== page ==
Honor and Respect

Women, like men, have the full right for honor and respect. All world religions and conventions agree on this principle. In the introductory section, which outlines the basic concepts and principles of the draft constitution, it is stated:

The individual’s dignity is an extension of the nation’s dignity. Further, there is no dignity for a country in which women are not honored; women are the sisters of men and partners in all national gains and responsibilities.

This principle in Egypt’s draft constitution does protect women’s honor and dignity. The above-mentioned maxim “there is no dignity for a country in which women are not honored” clearly assures the State’s and the society’s duties in preserving women’s honor and respect. It is illegal and a punishable crime—by virtue of the above principle—to disgrace or underestimate women in Egypt. Women, moreover, are men’s counterparts and partners who share national gains and responsibilities.

Interestingly, these values and rights of women are well-established in Islam. Prophet Muhammad (peace and blessings be upon him) said in a hadith, “Women are men’s counterparts.” (Abu Dawud, Sunan, hadith no. 236)

A woman in the Muslim society enjoys high respect and honor by merits of religious, social, cultural, and legal norms. The noble Qur’an commands husbands to deal honorably and kindly with their wives, saying, {And live with them (your wives) honorably.} (An-Nisa’ 4: 19) Therefore, a woman—whether a baby, girl, sister, wife, mother, etc.—should be greatly respected and honored.

Equality

Equality for all citizens—men and women–in Egypt is assured and maintained throughout the draft constitution. Women, therefore, enjoy as equal rights as men. It is clearly stated at the very beginning of the draft constitution that “equality before the law and equal opportunities for all citizens, men and women, without discrimination or favoritism” are guaranteed.

In fact, both women and men are equal in Islam. So, Islamic Shari`ah never discriminates between people, men and women. This fact is clear in the Qur’an and the Sunnah of Prophet Muhammad (peace and blessings be upon him). For instance, the noble Qur’an unequivocally emphasizes that men and women are equal: {O mankind! We have created you from a male and a female, and made you into nations and tribes that you may know one another. Verily, the most honorable of you with Allah is that (believer) who has At-Taqwa. Verily, Allah is All-Knowing, All-Aware.} (Al-Hujurat 49: 13)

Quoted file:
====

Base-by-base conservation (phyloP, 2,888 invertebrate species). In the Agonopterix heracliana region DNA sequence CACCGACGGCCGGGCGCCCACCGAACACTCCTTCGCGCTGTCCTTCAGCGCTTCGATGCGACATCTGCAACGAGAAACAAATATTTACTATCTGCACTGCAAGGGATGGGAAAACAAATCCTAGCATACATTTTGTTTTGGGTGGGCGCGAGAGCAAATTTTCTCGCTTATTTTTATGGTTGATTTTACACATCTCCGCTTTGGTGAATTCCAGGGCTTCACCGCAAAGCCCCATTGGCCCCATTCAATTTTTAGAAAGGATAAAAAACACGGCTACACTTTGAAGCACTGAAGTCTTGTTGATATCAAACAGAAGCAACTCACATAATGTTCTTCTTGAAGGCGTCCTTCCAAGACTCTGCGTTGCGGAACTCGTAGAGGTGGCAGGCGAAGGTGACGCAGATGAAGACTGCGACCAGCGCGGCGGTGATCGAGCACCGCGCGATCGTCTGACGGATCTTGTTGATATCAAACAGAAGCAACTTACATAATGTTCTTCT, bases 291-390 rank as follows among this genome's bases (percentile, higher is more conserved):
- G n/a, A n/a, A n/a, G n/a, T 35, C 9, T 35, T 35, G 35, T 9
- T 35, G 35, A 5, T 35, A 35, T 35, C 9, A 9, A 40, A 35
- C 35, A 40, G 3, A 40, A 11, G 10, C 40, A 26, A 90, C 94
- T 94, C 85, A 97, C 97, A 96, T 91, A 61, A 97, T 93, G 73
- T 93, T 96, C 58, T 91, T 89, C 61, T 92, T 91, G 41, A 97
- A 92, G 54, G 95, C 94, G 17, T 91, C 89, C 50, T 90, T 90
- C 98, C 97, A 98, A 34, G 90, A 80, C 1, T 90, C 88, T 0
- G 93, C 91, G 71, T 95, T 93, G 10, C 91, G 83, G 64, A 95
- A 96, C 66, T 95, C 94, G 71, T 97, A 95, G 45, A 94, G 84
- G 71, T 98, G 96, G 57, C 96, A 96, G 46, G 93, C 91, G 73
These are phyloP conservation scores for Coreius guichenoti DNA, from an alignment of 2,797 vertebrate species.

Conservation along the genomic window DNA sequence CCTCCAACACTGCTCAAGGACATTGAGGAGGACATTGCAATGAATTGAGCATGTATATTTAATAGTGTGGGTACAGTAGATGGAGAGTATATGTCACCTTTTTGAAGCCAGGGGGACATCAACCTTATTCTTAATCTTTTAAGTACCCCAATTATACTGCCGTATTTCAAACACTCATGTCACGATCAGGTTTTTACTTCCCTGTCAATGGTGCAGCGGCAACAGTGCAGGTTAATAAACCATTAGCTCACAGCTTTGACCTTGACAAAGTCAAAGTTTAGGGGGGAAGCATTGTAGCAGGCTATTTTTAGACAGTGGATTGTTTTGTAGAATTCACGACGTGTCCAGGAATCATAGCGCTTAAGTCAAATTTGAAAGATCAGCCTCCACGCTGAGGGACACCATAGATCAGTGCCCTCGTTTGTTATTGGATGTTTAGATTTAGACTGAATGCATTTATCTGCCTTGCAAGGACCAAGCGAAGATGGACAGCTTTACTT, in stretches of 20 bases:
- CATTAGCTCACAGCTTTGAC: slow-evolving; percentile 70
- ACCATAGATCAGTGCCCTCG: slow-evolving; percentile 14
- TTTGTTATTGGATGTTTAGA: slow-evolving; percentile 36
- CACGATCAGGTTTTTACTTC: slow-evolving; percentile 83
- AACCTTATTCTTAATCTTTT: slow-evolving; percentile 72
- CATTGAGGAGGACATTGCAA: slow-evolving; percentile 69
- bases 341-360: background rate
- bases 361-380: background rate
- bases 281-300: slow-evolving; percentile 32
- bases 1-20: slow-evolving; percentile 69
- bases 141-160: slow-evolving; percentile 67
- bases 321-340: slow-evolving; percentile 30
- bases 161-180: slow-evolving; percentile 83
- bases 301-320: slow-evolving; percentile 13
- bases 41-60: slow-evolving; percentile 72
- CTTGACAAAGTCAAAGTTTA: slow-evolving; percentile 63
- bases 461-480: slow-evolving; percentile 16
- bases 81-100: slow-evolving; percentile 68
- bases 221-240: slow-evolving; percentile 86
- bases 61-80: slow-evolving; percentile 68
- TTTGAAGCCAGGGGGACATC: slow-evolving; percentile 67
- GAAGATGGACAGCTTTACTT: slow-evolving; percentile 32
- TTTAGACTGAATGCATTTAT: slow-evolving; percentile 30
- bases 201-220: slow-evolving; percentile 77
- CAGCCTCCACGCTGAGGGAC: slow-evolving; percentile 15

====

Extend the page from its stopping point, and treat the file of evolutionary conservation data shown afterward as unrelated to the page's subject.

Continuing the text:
In his well-reputed book, Islam in Focus, Hammudah Abdalati Abd Alati says,

The rights and responsibilities of a woman are equal to those of a man but they are not necessarily identical with them. Equality and sameness are two quite different things. This difference is understandable because man and woman are not identical but they are created equals. With this distinction in mind, there is no problem. It is almost impossible to find two identical men or women.

This distinction between equality and sameness is of paramount importance. Equality is desirable, just, fair; but sameness is not. People are not created identical but they are created equals. With this distinction in mind, there is no room to imagine that woman is inferior to man. There is no ground to assume that she is less important than he just because her rights are not identically the same as his. Had her status been identical with his, she would have been simply a duplicate of him, which she is not. The fact that Islam gives her equal rights – but not identical – shows that it takes her into due consideration, acknowledges her, and recognizes her independent personality.

Support for Working, Divorced, and Widowed Women

Egypt’s draft constitution guarantees full support for working, divorced, and widowed women. The State, therefore, will maintain social and financial support for women in a way that preserves their life, honor, dignity, and wellbeing. Article No. 10 reads:

The State shall ensure maternal and child health services free of charge, and enable the reconciliation between the duties of a woman towards her family and her work.

The State shall provide special care and protection to female breadwinners, divorced women and widows.

Given the above, decent and honorable life for women, like all citizens, will be maintained and promoted by the constitution. This way, the Egyptian society, with its various cultures and faith communities, could enjoy social justice and solidarity. Women and men, whether young or aged, will have equal rights to their country’s public resources and properties.